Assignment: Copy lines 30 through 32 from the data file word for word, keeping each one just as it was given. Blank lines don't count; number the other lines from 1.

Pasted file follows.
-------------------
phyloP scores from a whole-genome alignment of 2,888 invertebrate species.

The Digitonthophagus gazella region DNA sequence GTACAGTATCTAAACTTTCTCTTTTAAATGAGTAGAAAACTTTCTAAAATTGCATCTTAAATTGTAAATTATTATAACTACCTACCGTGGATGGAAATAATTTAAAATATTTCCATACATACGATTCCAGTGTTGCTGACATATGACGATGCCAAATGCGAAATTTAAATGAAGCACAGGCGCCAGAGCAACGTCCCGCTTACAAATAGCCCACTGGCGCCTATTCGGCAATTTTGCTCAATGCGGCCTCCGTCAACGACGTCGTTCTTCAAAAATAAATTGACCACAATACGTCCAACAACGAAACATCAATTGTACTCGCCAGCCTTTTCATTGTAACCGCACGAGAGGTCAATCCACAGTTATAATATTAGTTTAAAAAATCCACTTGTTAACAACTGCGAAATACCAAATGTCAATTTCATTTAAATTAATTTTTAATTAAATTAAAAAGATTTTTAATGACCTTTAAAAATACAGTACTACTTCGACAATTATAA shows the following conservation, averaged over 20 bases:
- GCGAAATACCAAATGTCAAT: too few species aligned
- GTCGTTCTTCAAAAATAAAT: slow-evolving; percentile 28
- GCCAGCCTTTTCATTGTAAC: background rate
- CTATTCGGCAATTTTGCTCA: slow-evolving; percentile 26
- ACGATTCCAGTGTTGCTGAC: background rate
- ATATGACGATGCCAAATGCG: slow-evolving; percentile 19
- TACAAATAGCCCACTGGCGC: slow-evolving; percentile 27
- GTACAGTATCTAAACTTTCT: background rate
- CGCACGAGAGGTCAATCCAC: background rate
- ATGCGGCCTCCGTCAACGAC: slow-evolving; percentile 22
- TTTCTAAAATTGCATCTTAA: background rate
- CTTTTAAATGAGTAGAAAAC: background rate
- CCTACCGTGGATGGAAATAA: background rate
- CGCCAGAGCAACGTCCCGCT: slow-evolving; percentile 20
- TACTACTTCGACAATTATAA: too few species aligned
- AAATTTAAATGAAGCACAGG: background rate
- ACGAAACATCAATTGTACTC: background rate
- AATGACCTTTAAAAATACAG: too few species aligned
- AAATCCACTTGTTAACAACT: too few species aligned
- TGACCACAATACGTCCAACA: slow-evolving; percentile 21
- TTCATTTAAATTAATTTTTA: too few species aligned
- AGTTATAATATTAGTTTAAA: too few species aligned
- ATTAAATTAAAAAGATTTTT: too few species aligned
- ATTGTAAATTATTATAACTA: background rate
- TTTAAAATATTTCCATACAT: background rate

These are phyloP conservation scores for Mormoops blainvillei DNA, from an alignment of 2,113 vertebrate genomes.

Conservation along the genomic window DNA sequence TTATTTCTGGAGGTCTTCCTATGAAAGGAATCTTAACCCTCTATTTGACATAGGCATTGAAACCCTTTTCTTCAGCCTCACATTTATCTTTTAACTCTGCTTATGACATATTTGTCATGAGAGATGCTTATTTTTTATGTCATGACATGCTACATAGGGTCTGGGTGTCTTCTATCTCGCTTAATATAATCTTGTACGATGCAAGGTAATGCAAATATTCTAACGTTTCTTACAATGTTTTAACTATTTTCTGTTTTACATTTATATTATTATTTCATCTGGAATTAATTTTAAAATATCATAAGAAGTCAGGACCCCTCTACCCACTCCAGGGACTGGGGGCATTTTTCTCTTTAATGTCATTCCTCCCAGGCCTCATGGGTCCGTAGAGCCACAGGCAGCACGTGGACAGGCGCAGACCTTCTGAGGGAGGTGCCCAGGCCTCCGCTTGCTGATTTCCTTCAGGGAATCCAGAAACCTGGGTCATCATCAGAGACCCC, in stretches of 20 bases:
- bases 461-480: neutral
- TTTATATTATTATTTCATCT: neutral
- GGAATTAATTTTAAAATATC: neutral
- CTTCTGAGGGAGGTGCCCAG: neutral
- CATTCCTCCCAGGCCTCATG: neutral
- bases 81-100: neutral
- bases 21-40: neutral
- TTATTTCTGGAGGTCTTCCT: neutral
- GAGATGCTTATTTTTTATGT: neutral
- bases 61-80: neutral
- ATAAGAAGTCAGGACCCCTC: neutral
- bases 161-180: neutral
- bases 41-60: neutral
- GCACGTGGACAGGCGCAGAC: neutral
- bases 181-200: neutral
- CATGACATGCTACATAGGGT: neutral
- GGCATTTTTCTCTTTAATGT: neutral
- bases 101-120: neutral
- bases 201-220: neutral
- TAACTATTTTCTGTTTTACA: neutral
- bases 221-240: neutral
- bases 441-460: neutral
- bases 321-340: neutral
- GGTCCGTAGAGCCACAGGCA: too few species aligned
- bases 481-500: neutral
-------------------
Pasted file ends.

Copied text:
- bases 461-480: neutral
- TTTATATTATTATTTCATCT: neutral
- GGAATTAATTTTAAAATATC: neutral